‘Red Flags;’ the term given to describe behaviours in a relationship that could lead to harm, be it physically, mentally or emotionally. In short, red flags are literal warning signs. There are countless articles, videos, tiktoks that give us all the ‘hints and tips’ of how to spot red flags, obvious red flags we shouldn’t ignore, and even examples of ones that are harder to spot.
So why is it, with this wealth of information and resources at our fingertips, do we still sometimes deliberately ignore red flags?
Of course red flags can still apply to any relationship, be it friendship, professional or family members, but they are most often talked about in sexual or romantic relationships.
When we start dating someone, we don’t know them that well; nowadays most people meet through apps or online, and dating profiles give you such a tiny scope of a whole complex individual. It’s easier to ignore some more pink flags, let’s say, earlier on and brush them off as we don’t know the person. Sure, they’re often over 10 minutes late or change their plans last minute, but they say their job is really high-pressured and stressful with a long commute, so ‘it’s not a big deal, I don’t mind waiting’ you say, instead of ‘hey I’m finding it disrespectful that you are often late for us meeting, it’s as if you don’t value my time.’
We also usually quite like the person we’re dating, and especially in the early days of a budding relationships we don’t want to think about the negatives – we want to focus on the positives about them! Sure, they talk over me when I want to make a valid point in a discussion even though they asked my opinion, but ‘I’m sure they don’t mean it deliberately, they’re probably just really keen to add to the conversation – it’s nice to date someone who is passionate about things!’ is what you tell your friends. To yourself you think ‘Why would I bring up uncomfortable things now, I’ll just look silly and paranoid and then they definitely won’t like me anymore.’
People also, in what may possibly be a global phenomenon, don’t ever like to admit they’re wrong. We do not want to be judged, we do not want to be laughed at, and we do not ever want to hear the dreaded ‘I told you so.’ Seriously, no one enjoys that phrase except the person delivering it – let’s drop it. To be in a relationship that from the outside looked like a massive red stick of dynamite waiting to be detonated, is not a nice thing to realise, especially when on the inside everything seemed just rosy. We may have friends and family who can see the detonation waiting to happen but can’t really say much, or go the complete opposite way and tell you straight up ‘they’re vile, you should not be dating them.’ So when the relationship does implode, you feel embarrassed and ashamed, and ‘how could I have been so stupid?’ And go back to your friends, tail between your legs to say, ‘you were right.’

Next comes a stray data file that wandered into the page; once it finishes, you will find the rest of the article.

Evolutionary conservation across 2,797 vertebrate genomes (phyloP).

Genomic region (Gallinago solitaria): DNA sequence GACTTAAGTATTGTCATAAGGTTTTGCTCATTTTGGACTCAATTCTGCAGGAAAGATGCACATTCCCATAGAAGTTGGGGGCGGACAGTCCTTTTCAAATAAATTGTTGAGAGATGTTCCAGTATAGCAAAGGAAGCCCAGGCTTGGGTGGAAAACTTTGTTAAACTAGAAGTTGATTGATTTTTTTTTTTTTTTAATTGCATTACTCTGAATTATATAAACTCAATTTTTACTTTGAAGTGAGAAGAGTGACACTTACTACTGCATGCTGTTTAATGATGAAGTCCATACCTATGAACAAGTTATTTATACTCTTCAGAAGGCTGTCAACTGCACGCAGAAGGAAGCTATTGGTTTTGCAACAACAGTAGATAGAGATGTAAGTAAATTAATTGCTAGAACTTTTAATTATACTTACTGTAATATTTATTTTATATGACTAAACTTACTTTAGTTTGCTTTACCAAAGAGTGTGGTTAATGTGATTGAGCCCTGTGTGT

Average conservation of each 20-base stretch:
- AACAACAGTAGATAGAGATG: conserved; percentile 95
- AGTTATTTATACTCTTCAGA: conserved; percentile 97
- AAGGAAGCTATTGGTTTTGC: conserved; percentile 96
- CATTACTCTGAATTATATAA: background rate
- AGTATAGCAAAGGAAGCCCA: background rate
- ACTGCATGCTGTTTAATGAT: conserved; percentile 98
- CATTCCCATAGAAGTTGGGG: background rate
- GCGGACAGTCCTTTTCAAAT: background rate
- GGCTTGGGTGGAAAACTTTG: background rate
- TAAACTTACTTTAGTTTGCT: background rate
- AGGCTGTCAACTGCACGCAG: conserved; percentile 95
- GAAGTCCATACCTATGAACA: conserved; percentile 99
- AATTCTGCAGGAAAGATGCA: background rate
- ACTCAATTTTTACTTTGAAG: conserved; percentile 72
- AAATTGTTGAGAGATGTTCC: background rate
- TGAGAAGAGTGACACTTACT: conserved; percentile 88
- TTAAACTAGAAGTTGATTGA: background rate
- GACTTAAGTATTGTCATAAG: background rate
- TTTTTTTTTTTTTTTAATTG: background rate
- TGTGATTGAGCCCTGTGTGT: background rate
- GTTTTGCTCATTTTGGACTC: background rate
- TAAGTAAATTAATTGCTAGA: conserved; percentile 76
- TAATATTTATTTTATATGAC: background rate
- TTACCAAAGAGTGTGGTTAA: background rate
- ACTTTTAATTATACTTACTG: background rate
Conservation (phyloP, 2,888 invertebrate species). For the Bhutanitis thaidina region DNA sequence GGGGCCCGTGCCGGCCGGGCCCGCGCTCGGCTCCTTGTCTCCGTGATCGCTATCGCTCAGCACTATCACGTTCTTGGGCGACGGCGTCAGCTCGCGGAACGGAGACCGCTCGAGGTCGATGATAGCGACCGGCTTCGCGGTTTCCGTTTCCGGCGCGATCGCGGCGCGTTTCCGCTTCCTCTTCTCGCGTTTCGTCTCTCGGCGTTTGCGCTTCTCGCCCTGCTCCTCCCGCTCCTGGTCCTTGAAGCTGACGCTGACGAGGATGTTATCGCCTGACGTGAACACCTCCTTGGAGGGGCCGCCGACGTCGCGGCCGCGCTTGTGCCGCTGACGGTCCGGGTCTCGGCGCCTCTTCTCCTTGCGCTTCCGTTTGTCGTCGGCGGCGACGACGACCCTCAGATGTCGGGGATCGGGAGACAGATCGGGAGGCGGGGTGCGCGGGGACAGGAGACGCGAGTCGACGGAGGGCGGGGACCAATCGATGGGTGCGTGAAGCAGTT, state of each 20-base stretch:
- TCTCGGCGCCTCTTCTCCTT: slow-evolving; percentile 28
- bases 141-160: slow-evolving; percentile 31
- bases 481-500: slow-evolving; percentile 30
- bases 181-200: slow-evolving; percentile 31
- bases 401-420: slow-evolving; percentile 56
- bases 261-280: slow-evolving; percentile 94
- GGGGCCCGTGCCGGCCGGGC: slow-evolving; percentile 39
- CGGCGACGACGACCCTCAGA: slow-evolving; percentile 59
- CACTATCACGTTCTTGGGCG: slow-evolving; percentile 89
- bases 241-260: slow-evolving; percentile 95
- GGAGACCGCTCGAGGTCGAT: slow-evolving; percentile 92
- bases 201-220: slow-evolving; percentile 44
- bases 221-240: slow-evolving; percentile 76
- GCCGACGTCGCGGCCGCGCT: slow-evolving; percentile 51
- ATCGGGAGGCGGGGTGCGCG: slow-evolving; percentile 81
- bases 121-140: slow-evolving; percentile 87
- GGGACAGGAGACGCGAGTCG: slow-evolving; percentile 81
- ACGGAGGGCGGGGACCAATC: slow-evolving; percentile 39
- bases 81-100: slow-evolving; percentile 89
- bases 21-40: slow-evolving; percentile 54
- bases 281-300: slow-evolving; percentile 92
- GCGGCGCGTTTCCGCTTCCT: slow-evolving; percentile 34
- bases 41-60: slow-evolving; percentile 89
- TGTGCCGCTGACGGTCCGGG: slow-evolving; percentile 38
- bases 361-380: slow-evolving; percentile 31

What all these things have in common though, is trust; specifically, a lack of trust in oneself and our own ability to judge someone’s character. ‘Just go with your gut’ is the universally applied phrase when it comes to relationships it seems, but it’s quite hard to listen to your gut when you’ve buried any pangs of uncertainty under deep layers of rationalisation. As a society, we are not encouraged to trust own judgement. This is especially true for women, minority groups, and LGBTQ+ individuals. We all know how crazy women are, how dangerous people of colour are, and how attention seeking it is to be queer. If a key part of your identity has been subtly but consistently attacked by the society you live in, how can you ever trust yourself? It’s especially horrible hearing it from people you do trust – we all have that one family member who tells you ‘no wonder you’re single you’re too fussy.’ How many of us have a close person in their life who contradicts this by saying ‘You have every right to be fussy over your basic emotional needs that convey personal respect’? I’d hazard a guess at not enough of us.
The only person who knows you best, is yourself. If your gut is sending those ‘something is not right’ signals, even over something minor, listen to it. Your gut is not tricking you, it is looking out for you – it’s your number one fan! Have those uncomfortable conversations early with a partner about your emotional needs, it may help you dodge a bullet now instead of a whole grenade later. And also, be nice to yourself. You will always miss the odd flag, especially when you are emotionally involved, and it is nothing to be ashamed about. The people who will laugh or sneer or say ‘I told you so’ are most likely the people who either miss the biggest flags of all, or are the biggest flag of all.
The people who truly care about you and your wellbeing won’t make you feel judged, or ashamed, or stupid for having dated someone who turned out to be toxic. It isn’t something that you should beat yourself up over either. Of course, when you look at someone through rose-tinted glass, all the red flags just look like flags (name that TV show). If anything, congratulate yourself on getting out of that situation, no matter how long it took you, who left whom, or if you had people intervene or not. It doesn’t matter. It’s over. And you won’t mistake that red flag for ‘just a pink one’ ever again.